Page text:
MBBS, FRACS; Surgical Registrar.
SPLENORRHAPHY IN THE MANAGEMENT OF SPLENIC INJURY
Version of Record online: 21 JAN 2008
Australian and New Zealand Journal of Surgery
Volume 56, Issue 10, pages 781–784, October 1986
How to Cite
Wetzig, N. R., Strong, R. W. and Theile, D. E. (1986), SPLENORRHAPHY IN THE MANAGEMENT OF SPLENIC INJURY. Aust. N.Z. J. Surg., 56: 781–784. doi: 10.1111/j.1445-2197.1986.tb02326.x
- Issue online: 21 JAN 2008
- Version of Record online: 21 JAN 2008
- Accepted for publication 19 May 1986.
- splenic injury;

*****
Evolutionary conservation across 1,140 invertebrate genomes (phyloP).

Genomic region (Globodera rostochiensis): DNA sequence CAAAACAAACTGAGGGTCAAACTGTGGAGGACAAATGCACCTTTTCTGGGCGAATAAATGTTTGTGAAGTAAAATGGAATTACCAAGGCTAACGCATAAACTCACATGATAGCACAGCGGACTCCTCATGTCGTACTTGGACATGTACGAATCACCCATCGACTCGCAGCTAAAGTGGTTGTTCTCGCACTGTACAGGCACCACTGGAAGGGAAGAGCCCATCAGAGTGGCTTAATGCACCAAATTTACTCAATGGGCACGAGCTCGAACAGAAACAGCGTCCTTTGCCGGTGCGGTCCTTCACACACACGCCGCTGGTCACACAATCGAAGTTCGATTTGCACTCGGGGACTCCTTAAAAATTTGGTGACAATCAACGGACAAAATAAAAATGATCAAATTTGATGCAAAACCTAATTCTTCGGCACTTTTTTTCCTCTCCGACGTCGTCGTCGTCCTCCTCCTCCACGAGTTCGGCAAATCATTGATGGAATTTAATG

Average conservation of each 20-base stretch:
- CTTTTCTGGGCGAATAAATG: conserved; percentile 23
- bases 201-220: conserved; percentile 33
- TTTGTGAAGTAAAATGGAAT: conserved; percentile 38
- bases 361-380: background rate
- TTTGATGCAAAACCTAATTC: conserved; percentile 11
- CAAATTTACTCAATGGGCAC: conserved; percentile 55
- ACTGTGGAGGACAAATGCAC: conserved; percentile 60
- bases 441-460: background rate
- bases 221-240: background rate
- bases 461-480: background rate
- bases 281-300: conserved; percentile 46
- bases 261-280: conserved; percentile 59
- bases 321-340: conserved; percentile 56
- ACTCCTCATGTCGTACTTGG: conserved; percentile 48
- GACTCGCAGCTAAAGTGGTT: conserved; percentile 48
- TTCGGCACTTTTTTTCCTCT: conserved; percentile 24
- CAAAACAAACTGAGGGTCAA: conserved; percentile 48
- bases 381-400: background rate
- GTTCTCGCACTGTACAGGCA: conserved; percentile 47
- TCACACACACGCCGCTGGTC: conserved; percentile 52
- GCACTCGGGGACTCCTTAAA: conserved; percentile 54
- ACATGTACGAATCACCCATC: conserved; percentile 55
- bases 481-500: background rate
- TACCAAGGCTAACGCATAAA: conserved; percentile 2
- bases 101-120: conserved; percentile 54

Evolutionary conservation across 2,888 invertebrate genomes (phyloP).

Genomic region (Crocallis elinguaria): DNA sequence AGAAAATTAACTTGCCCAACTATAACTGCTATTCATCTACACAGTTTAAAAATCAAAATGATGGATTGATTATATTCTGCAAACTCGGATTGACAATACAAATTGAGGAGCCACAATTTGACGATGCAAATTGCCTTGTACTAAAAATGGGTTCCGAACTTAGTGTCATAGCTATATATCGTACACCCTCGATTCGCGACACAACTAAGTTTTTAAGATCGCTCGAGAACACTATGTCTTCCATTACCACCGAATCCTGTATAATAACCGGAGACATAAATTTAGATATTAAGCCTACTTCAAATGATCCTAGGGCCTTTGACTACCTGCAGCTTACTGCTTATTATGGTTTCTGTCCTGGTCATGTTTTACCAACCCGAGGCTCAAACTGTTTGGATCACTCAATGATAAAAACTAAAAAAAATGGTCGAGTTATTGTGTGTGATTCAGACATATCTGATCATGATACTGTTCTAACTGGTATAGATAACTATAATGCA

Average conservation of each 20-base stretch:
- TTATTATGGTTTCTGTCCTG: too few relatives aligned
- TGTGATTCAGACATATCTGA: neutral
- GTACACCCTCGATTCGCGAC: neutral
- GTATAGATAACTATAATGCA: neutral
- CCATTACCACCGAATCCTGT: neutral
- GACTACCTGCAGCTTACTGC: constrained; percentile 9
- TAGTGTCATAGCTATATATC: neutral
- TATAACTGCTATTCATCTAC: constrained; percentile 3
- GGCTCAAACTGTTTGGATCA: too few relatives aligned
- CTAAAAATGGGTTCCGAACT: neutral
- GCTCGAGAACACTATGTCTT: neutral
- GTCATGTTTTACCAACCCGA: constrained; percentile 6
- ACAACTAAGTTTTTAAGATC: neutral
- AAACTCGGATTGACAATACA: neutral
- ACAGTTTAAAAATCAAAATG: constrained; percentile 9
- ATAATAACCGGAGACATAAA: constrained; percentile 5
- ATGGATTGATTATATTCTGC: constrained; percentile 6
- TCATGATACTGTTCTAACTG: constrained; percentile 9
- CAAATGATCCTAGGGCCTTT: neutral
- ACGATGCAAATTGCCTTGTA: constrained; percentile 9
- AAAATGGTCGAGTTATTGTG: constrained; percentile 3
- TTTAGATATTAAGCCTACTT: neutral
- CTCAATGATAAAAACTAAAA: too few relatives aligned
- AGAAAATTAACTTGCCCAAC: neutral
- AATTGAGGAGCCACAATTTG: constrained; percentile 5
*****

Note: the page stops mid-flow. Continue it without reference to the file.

A retrospective study of 301 adult splenic injuries presenting to the Princess Alexandra Hospital during a 15 year period, from 1970 to 1984, was conducted. Particular attention was paid to the last 5 years during which 25% of the ruptured spleens were preserved. The details of the preserved spleens are discussed. Respiratory infections were the only complications in this same selected group of patients; the complication rate being higher in the splenectomy group (15.8%) than the splenorrhaphy group (6.25%). None of the cases of splenorrhaphy required re-operation for continued haemorrhage. Twenty-five per cent of all cases of splenic injury had associated intra-abdominal injury which, of its own nature, would require laparotomy. A policy of operative management for splenic injury in adults with major trauma is therefore proposed because of the rate of associated intra-abdominal injuries. When laparotomy is performed, splenorrhaphy should be considered because of the now widely acknowledged risks of diminished immunological competence and overwhelming sepsis in asplenic individuals.